Philo Johnson, 9th Ten
PHILO JOHNSON (9th Ten)
was born Dec. 6, 1814, at Newtown, Fairfield County, Connecticut,
to Samuel and Abigail Johnson. He was baptized in December, 1841, moved
to Nauvoo on June 11, 1842, and served in the Nauvoo Legion.
In 1847, when the Saints were preparing to move to the Rocky Mountains,
Philo was chosen to go along with Brigham Young in the first company as a
driver for one of Heber C. Kimball's wagons. Of the journey west, he wrote
that "traders tried to discourage us by telling us that we could not make a
home in those mountain valleys, for there was a frost every month of the year.
In the Salt Lake Valley they had tried planting seeds several years, but
could not mature anything. Brigham Young said, 'We will try it and call on
God to help us.'"
Johnson had worked as a mason on the Nauvoo Temple, and after arriving in
the Salt Lake Valley, he went to work making adobe bricks. He also had a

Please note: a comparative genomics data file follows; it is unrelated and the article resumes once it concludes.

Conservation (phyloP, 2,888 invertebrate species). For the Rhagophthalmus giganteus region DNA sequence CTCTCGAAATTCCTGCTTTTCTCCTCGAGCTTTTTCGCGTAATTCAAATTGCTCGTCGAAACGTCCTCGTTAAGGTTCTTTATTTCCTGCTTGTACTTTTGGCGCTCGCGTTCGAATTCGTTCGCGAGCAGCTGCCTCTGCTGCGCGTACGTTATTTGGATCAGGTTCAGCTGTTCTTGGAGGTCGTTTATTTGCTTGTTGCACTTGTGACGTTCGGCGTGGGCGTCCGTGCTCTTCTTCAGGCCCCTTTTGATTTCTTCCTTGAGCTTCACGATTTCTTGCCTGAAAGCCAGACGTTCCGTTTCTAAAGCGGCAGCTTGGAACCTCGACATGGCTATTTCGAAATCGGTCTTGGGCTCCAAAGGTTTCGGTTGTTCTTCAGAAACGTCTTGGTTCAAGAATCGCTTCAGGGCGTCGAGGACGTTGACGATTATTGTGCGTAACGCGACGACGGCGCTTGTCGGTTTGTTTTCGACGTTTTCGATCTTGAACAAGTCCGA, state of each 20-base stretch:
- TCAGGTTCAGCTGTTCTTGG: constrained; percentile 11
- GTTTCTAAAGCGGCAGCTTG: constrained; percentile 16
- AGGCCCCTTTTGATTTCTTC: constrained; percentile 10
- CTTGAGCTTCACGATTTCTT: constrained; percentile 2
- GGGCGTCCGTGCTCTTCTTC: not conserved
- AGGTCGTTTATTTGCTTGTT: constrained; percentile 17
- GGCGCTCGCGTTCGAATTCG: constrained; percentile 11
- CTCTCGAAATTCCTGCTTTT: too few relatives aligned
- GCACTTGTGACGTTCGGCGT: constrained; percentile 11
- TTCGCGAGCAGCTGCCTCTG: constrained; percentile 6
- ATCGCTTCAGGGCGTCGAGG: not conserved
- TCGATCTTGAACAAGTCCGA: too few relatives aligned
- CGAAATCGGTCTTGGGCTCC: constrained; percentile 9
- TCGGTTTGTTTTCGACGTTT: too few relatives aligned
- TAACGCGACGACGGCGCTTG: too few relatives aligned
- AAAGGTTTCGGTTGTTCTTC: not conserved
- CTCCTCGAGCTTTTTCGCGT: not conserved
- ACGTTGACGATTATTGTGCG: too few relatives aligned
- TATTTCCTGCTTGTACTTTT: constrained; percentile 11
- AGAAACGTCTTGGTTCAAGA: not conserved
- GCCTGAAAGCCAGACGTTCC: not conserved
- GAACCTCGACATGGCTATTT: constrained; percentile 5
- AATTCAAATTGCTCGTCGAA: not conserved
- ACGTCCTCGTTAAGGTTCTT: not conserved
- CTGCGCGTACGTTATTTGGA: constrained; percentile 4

hatter's business. He made thousands of hats. In Nauvoo he had made hats
for the Prophet Joseph Smith and many of the other General Authorities.
His hats were held in very high repute. One time he traded six silk hats
for two city blocks.
In the fall of 1849, when Philo had been in the Salt Lake Valley for two
years, a newly-arrived immigrant, German Ellsworth, died of mountain fever,
leaving a widow who had borne him seven children. Her name was "Speedy"
Ellsworth (Experience Almeda Brown Ellsworth). In the spring of 1850,
Philo Johnson married her, and over the next several years they had seven
more children. The family moved to Payson in 1857 or 1858, where they made
their permanent home. Philo died in Payson on April 3, 1896, at age 81.
by Sandra S. Bray